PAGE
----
A nationwide survey of 981 teenagers, sponsored by Uhlich Children's Home, a social services agency in Chicago, gives adults a D+ in their efforts to stop young people from drinking, smoking and using drugs. The grade, an indicator of performance that would get most young people grounded if they did as poorly in math, English or science, was the lowest of all the marks that teens awarded adults on a variety of subjects.
Adults were graded a C- for their efforts to deal with gangs, and a C+ for efforts to keep schools safe from violence and crime. The teens, aged 12-19, gave their elders their highest marks, a B-, for efforts toward job creation, education, fighting AIDS, preventing child abuse and spending time with their families.
Tom Vanden Berk, President of Uhlich Children's Home, told The Week Online that there is an urgent need to engage them in a dialogue.
"Prior to this survey, my own teenage daughter told me that 'just say no' was not something that she could relate to within the context of her day to day experience. We are preaching to our kids, we are spending billions in tax dollars, and yet we're not asking them whether what we're doing is working. What we found, both in the survey and in the focus groups that we put together to get more information, is that teens want good, solid information."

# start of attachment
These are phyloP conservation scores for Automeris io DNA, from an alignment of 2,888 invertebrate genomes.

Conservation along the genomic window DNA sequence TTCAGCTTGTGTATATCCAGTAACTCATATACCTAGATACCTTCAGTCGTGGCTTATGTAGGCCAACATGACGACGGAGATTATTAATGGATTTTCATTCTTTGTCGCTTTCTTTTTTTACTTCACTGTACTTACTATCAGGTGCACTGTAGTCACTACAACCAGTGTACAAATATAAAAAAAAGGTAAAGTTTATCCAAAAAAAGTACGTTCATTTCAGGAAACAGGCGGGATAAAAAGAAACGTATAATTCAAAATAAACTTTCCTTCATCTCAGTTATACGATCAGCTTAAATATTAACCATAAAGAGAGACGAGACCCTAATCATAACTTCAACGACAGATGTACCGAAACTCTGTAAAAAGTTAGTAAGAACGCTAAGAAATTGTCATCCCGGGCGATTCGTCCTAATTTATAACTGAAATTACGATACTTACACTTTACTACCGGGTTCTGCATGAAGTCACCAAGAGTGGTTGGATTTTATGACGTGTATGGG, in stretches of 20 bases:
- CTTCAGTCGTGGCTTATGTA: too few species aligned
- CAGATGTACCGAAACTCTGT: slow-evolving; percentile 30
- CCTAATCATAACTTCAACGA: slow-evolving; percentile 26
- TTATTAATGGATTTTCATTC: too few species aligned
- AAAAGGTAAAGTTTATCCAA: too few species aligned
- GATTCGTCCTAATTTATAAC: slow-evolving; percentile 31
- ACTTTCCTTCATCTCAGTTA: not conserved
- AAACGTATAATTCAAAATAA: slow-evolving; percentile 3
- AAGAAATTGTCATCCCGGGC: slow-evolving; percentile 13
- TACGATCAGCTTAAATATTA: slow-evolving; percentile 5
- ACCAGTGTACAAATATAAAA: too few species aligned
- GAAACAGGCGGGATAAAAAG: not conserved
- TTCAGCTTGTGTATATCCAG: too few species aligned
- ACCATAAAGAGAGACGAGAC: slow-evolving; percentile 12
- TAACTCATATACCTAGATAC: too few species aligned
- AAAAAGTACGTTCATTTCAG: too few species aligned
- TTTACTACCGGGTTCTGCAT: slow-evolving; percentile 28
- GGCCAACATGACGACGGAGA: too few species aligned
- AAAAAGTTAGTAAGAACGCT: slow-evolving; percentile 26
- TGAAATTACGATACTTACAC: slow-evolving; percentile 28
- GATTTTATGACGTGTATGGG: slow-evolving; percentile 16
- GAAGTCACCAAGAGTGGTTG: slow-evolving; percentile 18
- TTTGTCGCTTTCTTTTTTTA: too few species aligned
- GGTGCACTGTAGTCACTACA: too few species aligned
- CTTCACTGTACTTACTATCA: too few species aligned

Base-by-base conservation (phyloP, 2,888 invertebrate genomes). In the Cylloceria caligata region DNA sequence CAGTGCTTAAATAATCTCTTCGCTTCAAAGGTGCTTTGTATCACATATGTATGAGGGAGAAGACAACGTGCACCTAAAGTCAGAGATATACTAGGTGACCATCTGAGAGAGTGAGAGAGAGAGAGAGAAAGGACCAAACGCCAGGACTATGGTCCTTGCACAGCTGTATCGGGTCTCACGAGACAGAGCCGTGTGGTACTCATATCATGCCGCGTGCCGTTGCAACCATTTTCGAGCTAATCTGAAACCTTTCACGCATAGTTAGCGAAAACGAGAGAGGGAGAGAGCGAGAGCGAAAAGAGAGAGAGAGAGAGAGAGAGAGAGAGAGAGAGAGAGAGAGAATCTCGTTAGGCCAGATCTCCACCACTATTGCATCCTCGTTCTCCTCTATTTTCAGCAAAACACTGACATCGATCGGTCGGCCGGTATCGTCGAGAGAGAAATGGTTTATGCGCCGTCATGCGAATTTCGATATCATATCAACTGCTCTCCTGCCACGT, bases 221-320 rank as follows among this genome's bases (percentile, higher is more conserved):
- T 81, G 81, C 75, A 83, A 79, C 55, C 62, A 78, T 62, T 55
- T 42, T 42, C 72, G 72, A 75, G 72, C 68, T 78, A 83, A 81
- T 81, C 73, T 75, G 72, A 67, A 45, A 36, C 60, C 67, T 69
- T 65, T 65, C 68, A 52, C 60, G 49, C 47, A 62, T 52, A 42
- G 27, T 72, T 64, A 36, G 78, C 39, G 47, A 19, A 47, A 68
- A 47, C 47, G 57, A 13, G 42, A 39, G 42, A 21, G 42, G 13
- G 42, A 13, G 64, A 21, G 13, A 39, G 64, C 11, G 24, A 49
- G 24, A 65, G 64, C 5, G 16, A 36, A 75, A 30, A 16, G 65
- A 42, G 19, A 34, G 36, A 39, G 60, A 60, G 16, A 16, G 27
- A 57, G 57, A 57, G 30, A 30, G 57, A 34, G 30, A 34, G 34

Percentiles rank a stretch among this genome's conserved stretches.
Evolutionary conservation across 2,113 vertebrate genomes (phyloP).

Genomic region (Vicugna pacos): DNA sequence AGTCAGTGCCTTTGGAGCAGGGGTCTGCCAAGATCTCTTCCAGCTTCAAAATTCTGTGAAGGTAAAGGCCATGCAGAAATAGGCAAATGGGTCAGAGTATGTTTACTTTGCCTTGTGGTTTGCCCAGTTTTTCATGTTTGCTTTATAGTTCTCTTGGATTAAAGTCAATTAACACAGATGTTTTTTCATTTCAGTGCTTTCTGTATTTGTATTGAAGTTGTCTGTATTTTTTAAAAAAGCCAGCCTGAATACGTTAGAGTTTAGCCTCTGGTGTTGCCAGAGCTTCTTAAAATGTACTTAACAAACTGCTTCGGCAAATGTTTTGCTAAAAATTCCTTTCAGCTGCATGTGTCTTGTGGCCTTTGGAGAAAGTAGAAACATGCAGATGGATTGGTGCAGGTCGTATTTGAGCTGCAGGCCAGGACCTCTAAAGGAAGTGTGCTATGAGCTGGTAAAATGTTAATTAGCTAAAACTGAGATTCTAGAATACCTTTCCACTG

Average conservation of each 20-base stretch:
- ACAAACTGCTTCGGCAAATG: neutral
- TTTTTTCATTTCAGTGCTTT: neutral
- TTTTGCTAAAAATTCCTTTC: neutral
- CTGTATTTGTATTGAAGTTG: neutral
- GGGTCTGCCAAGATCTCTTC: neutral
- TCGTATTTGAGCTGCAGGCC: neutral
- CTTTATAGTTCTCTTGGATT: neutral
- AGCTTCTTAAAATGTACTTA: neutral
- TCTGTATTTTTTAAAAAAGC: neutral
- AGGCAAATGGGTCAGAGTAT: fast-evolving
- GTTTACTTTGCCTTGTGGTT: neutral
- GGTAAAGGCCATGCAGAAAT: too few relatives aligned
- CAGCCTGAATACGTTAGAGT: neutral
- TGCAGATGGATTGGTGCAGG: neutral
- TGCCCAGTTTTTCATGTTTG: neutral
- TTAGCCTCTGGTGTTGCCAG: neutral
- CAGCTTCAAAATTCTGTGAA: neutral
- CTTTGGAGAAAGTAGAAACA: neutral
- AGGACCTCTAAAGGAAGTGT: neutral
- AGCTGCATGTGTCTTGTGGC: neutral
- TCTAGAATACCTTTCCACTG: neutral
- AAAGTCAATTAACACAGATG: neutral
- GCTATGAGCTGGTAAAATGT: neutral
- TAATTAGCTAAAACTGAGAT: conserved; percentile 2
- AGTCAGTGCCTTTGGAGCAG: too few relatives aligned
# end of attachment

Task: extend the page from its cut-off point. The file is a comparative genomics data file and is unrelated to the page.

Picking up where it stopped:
"In talking to the kids in the focus groups, we heard analogies drawn to AIDS education, which got a far higher grade in the survey than drug prevention. The kids noted that with regard to AIDS, they were given the facts in an honest, straightforward manner without the preaching. The teens indicated that they responded to that type of education better than the moralizing 'just say no' or DARE approach. According to the kids, drugs are everywhere around them, in their schools, in their faces. We need to establish a dialogue with kids, to find out what they respond to, what works, and how we can provide them with important information in a context that's relevant to their lives."
Bob Weiner, spokesman for Drug Czar Barry McCaffrey, told The Week Online that his office "completely agrees that parents need to do more talking with their kids about drugs." Mr. Weiner also noted that General McCaffrey "has consistently maintained that the most effective action in reducing youth drug use is parents talking to their teens around the kitchen table."
Asked whether the survey results were an indictment of drug education in America, Mr. Weiner replied that while the survey might be "fun to use," it was likely that in grading the older generation on things like stopping use drug use, kids might well seek to be "a little revolutionary" thus making it difficult to apply the results to real world situations.
The full results of the survey are available online at http://www.uhlich.org/reportcard/.